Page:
Author: Patricia T. O’Conner
Title: Origins of the specious : myths and misconceptions of the English language
Publication Info: New York : Random House, c2009.
Summary/Review: This is a great book about all those rules about English grammar, pronunciation and etymology. Many of them are based on false premises such as 19th-century Latinists trying to make English fit the rules of Latin grammar. Others thought to be long-time steadfast rules are actually recent innovations. So go ahead and use “they” for both singular and plural just the same way we use “you.” If your pedant friend insists on Latin plurals for certain words tell them there’s a long history for “octopuses,” “stadiums,” and “forums” and that they’re perfectly acceptable. And start a sentence with a conjunction, there’s no reason not to. Nor is there any reason for not to boldly split those infinitives. The best part of this book is that it recognizes the evolutionary and crowd-sourced aspect of language that is always changing. It’s a democracy where everyone has but one vote and what is correct is what is best understood. As O’Conner puts it “It’s better to be understood than to be correct.”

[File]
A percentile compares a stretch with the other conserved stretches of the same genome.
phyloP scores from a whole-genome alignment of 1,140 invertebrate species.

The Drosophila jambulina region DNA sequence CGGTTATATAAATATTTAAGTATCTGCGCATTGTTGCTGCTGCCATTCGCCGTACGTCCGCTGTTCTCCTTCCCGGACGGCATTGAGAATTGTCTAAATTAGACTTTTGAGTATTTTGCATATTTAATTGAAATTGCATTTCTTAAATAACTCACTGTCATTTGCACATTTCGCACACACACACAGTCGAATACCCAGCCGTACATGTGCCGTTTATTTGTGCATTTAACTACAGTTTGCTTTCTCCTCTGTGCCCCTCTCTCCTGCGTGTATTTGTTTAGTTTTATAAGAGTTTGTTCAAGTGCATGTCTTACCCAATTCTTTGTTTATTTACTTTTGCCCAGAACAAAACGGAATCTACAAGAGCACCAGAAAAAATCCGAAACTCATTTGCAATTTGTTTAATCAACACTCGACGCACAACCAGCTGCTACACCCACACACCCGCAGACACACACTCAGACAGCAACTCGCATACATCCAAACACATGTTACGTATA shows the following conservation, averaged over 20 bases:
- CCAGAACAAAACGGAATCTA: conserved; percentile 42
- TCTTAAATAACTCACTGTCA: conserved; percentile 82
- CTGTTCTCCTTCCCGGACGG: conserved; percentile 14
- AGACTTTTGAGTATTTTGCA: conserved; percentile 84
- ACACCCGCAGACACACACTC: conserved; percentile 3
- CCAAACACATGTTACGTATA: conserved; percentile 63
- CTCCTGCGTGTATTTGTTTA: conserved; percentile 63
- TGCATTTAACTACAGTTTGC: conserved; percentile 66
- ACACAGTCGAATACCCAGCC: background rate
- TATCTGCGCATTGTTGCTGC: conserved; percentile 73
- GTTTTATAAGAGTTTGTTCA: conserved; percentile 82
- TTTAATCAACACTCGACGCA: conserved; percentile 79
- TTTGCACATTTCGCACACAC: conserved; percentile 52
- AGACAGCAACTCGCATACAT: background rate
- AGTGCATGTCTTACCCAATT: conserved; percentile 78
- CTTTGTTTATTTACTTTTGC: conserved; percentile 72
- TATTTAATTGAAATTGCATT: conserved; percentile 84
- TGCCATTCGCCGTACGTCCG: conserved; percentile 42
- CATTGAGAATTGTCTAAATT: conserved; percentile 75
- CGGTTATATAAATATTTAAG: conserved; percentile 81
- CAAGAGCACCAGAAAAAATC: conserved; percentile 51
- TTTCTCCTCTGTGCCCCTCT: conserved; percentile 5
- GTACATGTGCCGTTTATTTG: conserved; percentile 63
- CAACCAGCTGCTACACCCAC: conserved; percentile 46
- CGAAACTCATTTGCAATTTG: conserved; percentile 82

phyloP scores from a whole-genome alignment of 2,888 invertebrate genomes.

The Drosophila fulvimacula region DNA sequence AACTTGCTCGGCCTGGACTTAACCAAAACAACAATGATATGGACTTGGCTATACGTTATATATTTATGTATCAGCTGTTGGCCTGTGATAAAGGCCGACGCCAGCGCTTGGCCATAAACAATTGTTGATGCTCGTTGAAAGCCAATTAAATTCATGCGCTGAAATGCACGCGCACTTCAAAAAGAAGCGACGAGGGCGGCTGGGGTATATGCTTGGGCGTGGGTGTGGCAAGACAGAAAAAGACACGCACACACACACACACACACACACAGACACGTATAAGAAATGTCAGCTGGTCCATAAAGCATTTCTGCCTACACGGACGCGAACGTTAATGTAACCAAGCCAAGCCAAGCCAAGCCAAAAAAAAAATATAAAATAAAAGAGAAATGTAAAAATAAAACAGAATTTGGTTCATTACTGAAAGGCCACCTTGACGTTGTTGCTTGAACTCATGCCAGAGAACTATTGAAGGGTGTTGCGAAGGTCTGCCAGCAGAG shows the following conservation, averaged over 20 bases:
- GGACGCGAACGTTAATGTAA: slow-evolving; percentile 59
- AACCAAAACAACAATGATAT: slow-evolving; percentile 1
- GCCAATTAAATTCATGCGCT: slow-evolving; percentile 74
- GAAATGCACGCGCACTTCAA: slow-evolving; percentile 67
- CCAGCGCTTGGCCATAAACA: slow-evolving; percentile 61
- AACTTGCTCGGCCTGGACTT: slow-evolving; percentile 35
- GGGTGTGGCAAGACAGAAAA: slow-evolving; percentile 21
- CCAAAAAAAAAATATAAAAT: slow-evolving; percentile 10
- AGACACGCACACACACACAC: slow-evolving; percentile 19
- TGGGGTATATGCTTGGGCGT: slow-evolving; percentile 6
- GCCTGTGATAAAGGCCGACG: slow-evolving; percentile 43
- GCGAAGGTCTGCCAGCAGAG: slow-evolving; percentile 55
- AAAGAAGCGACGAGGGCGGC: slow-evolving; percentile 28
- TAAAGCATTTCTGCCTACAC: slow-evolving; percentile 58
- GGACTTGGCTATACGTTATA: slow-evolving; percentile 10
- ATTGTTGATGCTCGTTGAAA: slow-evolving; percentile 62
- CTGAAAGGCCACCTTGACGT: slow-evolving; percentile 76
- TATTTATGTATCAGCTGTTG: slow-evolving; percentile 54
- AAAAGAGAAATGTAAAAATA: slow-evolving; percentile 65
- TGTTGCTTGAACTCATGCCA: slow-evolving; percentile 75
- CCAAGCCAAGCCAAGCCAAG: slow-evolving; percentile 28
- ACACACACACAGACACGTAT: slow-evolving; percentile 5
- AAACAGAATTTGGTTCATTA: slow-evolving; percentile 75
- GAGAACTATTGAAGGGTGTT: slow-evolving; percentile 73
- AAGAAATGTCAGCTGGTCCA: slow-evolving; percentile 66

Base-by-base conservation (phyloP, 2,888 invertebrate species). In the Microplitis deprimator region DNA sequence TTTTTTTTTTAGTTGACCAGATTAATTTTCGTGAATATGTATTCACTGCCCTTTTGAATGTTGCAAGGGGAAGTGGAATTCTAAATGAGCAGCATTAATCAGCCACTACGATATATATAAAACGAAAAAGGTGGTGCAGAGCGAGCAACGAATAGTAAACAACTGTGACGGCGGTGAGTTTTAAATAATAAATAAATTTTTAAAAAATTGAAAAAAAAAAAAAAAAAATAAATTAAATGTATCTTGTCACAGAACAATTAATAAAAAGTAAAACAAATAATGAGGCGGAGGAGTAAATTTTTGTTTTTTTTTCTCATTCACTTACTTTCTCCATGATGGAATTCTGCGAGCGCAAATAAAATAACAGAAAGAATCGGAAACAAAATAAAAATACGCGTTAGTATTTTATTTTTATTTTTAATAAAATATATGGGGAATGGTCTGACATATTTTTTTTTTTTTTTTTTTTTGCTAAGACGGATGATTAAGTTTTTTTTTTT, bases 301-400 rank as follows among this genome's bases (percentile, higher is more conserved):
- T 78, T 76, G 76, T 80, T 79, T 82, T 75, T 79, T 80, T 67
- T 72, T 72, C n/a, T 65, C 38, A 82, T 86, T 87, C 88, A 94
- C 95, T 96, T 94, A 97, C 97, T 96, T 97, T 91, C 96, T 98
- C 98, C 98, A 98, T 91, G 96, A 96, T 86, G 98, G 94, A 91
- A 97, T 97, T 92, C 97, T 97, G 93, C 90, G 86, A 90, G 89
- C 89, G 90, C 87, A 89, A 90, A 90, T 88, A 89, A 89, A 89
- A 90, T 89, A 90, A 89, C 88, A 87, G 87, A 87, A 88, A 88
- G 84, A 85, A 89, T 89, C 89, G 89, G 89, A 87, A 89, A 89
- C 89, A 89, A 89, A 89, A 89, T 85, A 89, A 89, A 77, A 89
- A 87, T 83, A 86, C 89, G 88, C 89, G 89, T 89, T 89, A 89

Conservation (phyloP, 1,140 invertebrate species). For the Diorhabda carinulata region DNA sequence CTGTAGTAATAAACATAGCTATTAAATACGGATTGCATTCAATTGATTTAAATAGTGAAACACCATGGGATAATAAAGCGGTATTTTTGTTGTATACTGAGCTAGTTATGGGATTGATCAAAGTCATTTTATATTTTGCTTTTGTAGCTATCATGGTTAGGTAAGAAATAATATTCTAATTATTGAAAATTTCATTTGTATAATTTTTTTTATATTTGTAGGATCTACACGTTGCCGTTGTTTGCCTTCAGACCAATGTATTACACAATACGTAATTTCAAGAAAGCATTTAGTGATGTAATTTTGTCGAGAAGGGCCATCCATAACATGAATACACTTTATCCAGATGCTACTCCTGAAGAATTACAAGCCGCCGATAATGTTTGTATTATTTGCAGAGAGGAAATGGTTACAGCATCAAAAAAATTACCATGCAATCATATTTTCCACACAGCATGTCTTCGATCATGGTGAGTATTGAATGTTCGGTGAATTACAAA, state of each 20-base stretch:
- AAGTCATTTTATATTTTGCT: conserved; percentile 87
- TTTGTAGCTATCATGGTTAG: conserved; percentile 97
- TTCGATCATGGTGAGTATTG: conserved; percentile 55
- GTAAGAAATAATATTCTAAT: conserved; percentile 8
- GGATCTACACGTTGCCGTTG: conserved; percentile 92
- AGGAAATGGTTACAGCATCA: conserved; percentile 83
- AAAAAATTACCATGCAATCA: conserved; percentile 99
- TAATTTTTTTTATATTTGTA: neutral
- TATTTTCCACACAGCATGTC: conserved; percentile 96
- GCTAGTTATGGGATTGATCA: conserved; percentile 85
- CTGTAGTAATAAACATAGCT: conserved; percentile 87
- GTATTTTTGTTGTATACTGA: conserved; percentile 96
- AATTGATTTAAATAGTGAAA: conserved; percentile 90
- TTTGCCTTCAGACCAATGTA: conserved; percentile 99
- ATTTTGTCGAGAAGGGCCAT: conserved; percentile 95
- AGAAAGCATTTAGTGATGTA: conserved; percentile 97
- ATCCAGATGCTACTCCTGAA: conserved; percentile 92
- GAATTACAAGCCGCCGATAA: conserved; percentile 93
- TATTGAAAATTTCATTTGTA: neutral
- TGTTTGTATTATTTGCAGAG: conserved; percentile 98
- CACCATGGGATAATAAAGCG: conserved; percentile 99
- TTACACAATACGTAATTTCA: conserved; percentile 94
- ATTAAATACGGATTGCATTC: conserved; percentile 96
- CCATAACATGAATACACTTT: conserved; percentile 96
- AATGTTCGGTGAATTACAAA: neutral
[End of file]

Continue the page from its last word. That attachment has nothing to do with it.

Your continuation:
Recommended books: Eats, Shoots & Leaves by Lynne Truss, The Mother Tongue by Bill Bryson, and Language Visible: Unraveling the Mystery of the Alphabet from A to Z by David Sacks